Basic concepts in thermometry and heat transfer. Thermodynamic equilibrium and variables of state. Reversible and irreversible thermodynamic transformations. Adiabatic, isothermal, isobaric and isochoric transformations.
First Law of Thermodynamics, internal energy. Calorimetry.
Ideal (or perfect) gases. Kinetic theory of gases, work and internal energy. Applications of the first law to ideal gases.
THERMODYNAMICS: Second Law of Thermodynamics and Entropy.
Second Law of Thermodynamics: Kelvin and Clausius statements. Heat engines and refrigerators. Thermal efficiency. Carnot’s cycle and other cycles. Carnot’s theorem. Thermodynamic temperature. Clausius’ theorem. Entropy.

Lessons, exercise classes and laboratory sessions will be given.

Lessons, exercise classes and laboratory sessions will be given.

The goal of the exam is to test the knowledge of the candidate about the topics included in the official program of Physics I and to verify the skill in solving problems. The exam consists of two steps: a written exam followed by an obligatory oral exam. The assessment of both the written and the oral part is based on marks ranging from 0 to 30 (the maximum is 30 out of 30 cum laude).
The final assessment is determined by considering both the marks obtained in the written exam and the interview.
WRITTEN EXAM: a mark less than 16 out of 30 in the written exam is not sufficient for the admission to the oral exam.
Candidates are not allowed to take in the exam room text-books or notes relevant to the Physics-I program. The use of electronic calculators can be allowed provided these are cleared of all pre-stored programmes or information.
The written exam consists of 3-4 questions and its duration is about two hours. In general, these are exercises with the same degree of difficulty of the exercises discussed in the Physics-I lectures devoted to applications (esercitazioni). Part of these questions, however, might be focused on the theory included in the Physics-I program. One of the extended questions can be substituted by a test with multiple-choice short questions.
The exercises proposed in this exam are inspired by the exercises/examples contained in the textbook used by the course lecturer. The text-book will be indicated by the lecturer at the beginning of the course.
ORAL EXAM: students are admitted to the oral exam if the assessment of their written exam is 16 marks out of 30 or more. The assessment of oral exam cannot be less than 18 marks out of 30.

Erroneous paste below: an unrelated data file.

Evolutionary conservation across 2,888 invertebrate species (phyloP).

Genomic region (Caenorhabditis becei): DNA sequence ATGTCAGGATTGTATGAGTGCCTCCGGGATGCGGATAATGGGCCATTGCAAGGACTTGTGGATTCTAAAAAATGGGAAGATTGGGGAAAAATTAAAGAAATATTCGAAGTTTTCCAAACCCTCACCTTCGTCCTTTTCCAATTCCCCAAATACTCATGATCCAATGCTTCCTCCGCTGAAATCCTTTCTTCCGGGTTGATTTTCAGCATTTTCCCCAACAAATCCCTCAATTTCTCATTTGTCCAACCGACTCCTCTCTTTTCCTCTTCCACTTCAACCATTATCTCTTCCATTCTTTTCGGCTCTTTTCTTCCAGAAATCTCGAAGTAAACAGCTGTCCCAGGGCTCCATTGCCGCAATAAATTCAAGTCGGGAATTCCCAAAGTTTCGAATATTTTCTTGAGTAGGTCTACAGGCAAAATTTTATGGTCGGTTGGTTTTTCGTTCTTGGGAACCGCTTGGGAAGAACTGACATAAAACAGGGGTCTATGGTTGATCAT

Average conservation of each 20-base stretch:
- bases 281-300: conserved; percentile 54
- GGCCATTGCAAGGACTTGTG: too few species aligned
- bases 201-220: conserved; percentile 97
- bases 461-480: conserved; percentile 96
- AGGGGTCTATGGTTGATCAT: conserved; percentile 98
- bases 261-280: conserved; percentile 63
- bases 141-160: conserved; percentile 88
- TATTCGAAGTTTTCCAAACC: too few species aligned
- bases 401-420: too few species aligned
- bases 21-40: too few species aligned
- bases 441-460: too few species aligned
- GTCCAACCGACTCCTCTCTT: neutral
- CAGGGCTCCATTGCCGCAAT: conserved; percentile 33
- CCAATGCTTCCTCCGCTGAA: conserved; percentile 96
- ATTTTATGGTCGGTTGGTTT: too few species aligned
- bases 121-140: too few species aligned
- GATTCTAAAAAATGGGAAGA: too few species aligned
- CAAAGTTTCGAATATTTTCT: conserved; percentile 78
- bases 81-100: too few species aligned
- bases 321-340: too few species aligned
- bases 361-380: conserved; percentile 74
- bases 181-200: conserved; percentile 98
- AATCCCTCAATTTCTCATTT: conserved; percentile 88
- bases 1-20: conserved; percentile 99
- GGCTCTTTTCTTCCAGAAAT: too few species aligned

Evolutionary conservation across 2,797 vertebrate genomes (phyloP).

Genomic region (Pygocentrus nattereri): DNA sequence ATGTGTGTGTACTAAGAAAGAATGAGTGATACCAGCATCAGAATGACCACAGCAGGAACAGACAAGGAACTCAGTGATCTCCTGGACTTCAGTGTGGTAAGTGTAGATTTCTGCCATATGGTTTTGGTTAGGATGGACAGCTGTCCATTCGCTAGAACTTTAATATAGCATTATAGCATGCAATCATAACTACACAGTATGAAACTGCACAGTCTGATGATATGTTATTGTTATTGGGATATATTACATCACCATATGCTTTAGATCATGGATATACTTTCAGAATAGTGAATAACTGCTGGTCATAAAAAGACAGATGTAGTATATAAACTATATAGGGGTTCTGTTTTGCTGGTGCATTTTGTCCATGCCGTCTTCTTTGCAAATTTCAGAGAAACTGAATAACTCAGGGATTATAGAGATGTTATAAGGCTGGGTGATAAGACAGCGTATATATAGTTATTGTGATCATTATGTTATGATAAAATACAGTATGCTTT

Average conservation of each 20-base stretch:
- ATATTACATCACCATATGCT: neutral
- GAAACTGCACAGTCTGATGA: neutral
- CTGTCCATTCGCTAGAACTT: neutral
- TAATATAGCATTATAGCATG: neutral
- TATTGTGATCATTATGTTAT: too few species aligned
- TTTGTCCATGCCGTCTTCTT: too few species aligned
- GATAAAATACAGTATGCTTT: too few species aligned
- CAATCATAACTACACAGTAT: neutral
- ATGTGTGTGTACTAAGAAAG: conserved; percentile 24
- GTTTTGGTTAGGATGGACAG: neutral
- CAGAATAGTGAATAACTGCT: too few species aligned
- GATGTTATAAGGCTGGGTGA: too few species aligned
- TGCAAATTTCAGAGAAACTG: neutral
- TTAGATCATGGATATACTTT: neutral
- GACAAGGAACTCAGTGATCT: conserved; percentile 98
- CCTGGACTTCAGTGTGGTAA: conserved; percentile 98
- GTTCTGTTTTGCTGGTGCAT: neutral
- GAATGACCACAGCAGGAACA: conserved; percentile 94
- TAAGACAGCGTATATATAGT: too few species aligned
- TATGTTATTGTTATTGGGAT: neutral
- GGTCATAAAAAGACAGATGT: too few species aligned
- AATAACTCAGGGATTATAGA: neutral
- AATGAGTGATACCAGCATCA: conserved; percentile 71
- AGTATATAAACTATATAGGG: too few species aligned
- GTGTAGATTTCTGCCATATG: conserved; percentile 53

The exam is passed if the final assessment (accounting for the marks of the written and oral exam) is 18 marks out of 30 or more.
Oral exam is mainly oriented to check whether a candidate has a sufficiently wide knowledge of the theory of the Physics-I program. Oral exam may include questions concerning the written exam of the candidate and his activity in the physics laboratory. The theoretical topics discussed in the course lectures are summarized in the program of Physics-I courses of the Politecnico.
In general, the oral exam must be passed in the same exam session (appello) in which the written exam is passed.

The goal of the exam is to test the knowledge of the candidate about the topics included in the official program of Physics I and to verify the skill in solving problems. The exam consists of two steps: a written exam followed by an obligatory oral exam. The assessment of both the written and the oral part is based on marks ranging from 0 to 30 (the maximum is 30 out of 30 cum laude).
The final assessment is determined by considering both the marks obtained in the written exam and the interview.
WRITTEN EXAM: a mark less than 16 out of 30 in the written exam is not sufficient for the admission to the oral exam.
Candidates are not allowed to take in the exam room text-books or notes relevant to the Physics-I program. The use of electronic calculators can be allowed provided these are cleared of all pre-stored programmes or information.
The written exam consists of 3-4 questions and its duration is about two hours. In general, these are exercises with the same degree of difficulty of the exercises discussed in the Physics-I lectures devoted to applications (esercitazioni). Part of these questions, however, might be focused on the theory included in the Physics-I program. One of the extended questions can be substituted by a test with multiple-choice short questions.
The exercises proposed in this exam are inspired by the exercises/examples contained in the textbook used by the course lecturer. The text-book will be indicated by the lecturer at the beginning of the course.
ORAL EXAM: students are admitted to the oral exam if the assessment of their written exam is 16 marks out of 30 or more. The assessment of oral exam cannot be less than 18 marks out of 30.
The exam is passed if the final assessment (accounting for the marks of the written and oral exam) is 18 marks out of 30 or more.
Oral exam is mainly oriented to check whether a candidate has a sufficiently wide knowledge of the theory of the Physics-I program. Oral exam may include questions concerning the written exam of the candidate and his activity in the physics laboratory. The theoretical topics discussed in the course lectures are summarized in the program of Physics-I courses of the Politecnico.
In general, the oral exam must be passed in the same exam session (appello) in which the written exam is passed.

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Corso Duca degli Abruzzi, 24 - 10129 Torino, ITALY

Corso Duca degli Abruzzi, 24 - 10129 Torino, ITALY